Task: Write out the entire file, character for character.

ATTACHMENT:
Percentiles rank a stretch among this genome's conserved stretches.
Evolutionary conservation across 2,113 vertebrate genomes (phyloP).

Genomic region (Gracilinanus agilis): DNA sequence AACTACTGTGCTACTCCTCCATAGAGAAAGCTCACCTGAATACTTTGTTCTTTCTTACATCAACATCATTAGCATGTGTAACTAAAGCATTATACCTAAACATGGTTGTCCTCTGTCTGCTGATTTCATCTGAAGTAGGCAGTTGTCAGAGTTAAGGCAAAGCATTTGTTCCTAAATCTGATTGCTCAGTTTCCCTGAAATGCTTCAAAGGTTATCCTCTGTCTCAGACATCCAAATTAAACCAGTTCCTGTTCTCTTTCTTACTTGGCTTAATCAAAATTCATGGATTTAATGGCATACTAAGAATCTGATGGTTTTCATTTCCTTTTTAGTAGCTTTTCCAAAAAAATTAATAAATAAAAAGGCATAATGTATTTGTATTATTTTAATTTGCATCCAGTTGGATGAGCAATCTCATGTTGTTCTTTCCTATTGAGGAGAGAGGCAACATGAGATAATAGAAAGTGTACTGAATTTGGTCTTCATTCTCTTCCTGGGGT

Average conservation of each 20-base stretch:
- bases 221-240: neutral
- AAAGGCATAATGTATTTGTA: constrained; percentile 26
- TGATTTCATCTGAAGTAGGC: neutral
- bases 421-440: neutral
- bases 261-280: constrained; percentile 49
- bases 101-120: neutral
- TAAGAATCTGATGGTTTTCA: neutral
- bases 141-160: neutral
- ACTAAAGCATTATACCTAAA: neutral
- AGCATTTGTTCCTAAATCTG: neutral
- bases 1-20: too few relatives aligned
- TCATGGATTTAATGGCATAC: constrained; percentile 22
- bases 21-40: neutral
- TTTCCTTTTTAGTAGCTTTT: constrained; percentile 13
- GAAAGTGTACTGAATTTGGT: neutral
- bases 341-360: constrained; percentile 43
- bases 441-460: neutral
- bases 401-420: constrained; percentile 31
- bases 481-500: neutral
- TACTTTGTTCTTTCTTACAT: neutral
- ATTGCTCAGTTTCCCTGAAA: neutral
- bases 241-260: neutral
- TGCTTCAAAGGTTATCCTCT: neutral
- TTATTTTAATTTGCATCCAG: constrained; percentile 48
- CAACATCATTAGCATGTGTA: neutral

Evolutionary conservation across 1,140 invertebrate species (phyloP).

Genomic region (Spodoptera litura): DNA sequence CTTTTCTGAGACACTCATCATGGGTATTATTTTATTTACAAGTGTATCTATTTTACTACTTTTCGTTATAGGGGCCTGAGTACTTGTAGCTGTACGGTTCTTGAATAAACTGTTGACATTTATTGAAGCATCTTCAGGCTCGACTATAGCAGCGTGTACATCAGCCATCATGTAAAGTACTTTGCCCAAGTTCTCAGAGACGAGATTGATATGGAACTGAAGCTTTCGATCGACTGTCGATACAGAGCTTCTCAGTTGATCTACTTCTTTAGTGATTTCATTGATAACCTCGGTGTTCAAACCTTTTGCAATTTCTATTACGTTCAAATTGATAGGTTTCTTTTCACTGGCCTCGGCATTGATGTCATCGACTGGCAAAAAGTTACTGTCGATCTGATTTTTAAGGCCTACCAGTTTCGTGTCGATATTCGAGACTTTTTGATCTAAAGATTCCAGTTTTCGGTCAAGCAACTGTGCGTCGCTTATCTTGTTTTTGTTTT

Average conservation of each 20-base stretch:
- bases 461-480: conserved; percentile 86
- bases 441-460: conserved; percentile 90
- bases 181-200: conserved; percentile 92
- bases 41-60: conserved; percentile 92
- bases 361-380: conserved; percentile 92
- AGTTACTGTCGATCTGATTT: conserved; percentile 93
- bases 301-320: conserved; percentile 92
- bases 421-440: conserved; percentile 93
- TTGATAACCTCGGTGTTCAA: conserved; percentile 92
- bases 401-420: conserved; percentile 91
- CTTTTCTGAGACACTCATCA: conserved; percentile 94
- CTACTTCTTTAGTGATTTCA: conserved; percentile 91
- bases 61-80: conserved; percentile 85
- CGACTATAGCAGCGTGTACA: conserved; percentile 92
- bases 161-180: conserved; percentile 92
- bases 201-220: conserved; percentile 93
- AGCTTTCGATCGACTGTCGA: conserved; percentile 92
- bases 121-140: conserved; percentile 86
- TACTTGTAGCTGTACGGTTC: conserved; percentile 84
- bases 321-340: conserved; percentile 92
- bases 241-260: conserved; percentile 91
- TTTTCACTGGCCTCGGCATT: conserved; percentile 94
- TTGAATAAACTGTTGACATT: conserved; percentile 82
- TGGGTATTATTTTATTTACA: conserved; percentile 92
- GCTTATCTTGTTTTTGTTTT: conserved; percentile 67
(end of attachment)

Percentiles rank a stretch among this genome's conserved stretches.
Evolutionary conservation across 2,113 vertebrate genomes (phyloP).

Genomic region (Gracilinanus agilis): DNA sequence AACTACTGTGCTACTCCTCCATAGAGAAAGCTCACCTGAATACTTTGTTCTTTCTTACATCAACATCATTAGCATGTGTAACTAAAGCATTATACCTAAACATGGTTGTCCTCTGTCTGCTGATTTCATCTGAAGTAGGCAGTTGTCAGAGTTAAGGCAAAGCATTTGTTCCTAAATCTGATTGCTCAGTTTCCCTGAAATGCTTCAAAGGTTATCCTCTGTCTCAGACATCCAAATTAAACCAGTTCCTGTTCTCTTTCTTACTTGGCTTAATCAAAATTCATGGATTTAATGGCATACTAAGAATCTGATGGTTTTCATTTCCTTTTTAGTAGCTTTTCCAAAAAAATTAATAAATAAAAAGGCATAATGTATTTGTATTATTTTAATTTGCATCCAGTTGGATGAGCAATCTCATGTTGTTCTTTCCTATTGAGGAGAGAGGCAACATGAGATAATAGAAAGTGTACTGAATTTGGTCTTCATTCTCTTCCTGGGGT

Average conservation of each 20-base stretch:
- bases 221-240: neutral
- AAAGGCATAATGTATTTGTA: constrained; percentile 26
- TGATTTCATCTGAAGTAGGC: neutral
- bases 421-440: neutral
- bases 261-280: constrained; percentile 49
- bases 101-120: neutral
- TAAGAATCTGATGGTTTTCA: neutral
- bases 141-160: neutral
- ACTAAAGCATTATACCTAAA: neutral
- AGCATTTGTTCCTAAATCTG: neutral
- bases 1-20: too few relatives aligned
- TCATGGATTTAATGGCATAC: constrained; percentile 22
- bases 21-40: neutral
- TTTCCTTTTTAGTAGCTTTT: constrained; percentile 13
- GAAAGTGTACTGAATTTGGT: neutral
- bases 341-360: constrained; percentile 43
- bases 441-460: neutral
- bases 401-420: constrained; percentile 31
- bases 481-500: neutral
- TACTTTGTTCTTTCTTACAT: neutral
- ATTGCTCAGTTTCCCTGAAA: neutral
- bases 241-260: neutral
- TGCTTCAAAGGTTATCCTCT: neutral
- TTATTTTAATTTGCATCCAG: constrained; percentile 48
- CAACATCATTAGCATGTGTA: neutral

Evolutionary conservation across 1,140 invertebrate species (phyloP).

Genomic region (Spodoptera litura): DNA sequence CTTTTCTGAGACACTCATCATGGGTATTATTTTATTTACAAGTGTATCTATTTTACTACTTTTCGTTATAGGGGCCTGAGTACTTGTAGCTGTACGGTTCTTGAATAAACTGTTGACATTTATTGAAGCATCTTCAGGCTCGACTATAGCAGCGTGTACATCAGCCATCATGTAAAGTACTTTGCCCAAGTTCTCAGAGACGAGATTGATATGGAACTGAAGCTTTCGATCGACTGTCGATACAGAGCTTCTCAGTTGATCTACTTCTTTAGTGATTTCATTGATAACCTCGGTGTTCAAACCTTTTGCAATTTCTATTACGTTCAAATTGATAGGTTTCTTTTCACTGGCCTCGGCATTGATGTCATCGACTGGCAAAAAGTTACTGTCGATCTGATTTTTAAGGCCTACCAGTTTCGTGTCGATATTCGAGACTTTTTGATCTAAAGATTCCAGTTTTCGGTCAAGCAACTGTGCGTCGCTTATCTTGTTTTTGTTTT

Average conservation of each 20-base stretch:
- bases 461-480: conserved; percentile 86
- bases 441-460: conserved; percentile 90
- bases 181-200: conserved; percentile 92
- bases 41-60: conserved; percentile 92
- bases 361-380: conserved; percentile 92
- AGTTACTGTCGATCTGATTT: conserved; percentile 93
- bases 301-320: conserved; percentile 92
- bases 421-440: conserved; percentile 93
- TTGATAACCTCGGTGTTCAA: conserved; percentile 92
- bases 401-420: conserved; percentile 91
- CTTTTCTGAGACACTCATCA: conserved; percentile 94
- CTACTTCTTTAGTGATTTCA: conserved; percentile 91
- bases 61-80: conserved; percentile 85
- CGACTATAGCAGCGTGTACA: conserved; percentile 92
- bases 161-180: conserved; percentile 92
- bases 201-220: conserved; percentile 93
- AGCTTTCGATCGACTGTCGA: conserved; percentile 92
- bases 121-140: conserved; percentile 86
- TACTTGTAGCTGTACGGTTC: conserved; percentile 84
- bases 321-340: conserved; percentile 92
- bases 241-260: conserved; percentile 91
- TTTTCACTGGCCTCGGCATT: conserved; percentile 94
- TTGAATAAACTGTTGACATT: conserved; percentile 82
- TGGGTATTATTTTATTTACA: conserved; percentile 92
- GCTTATCTTGTTTTTGTTTT: conserved; percentile 67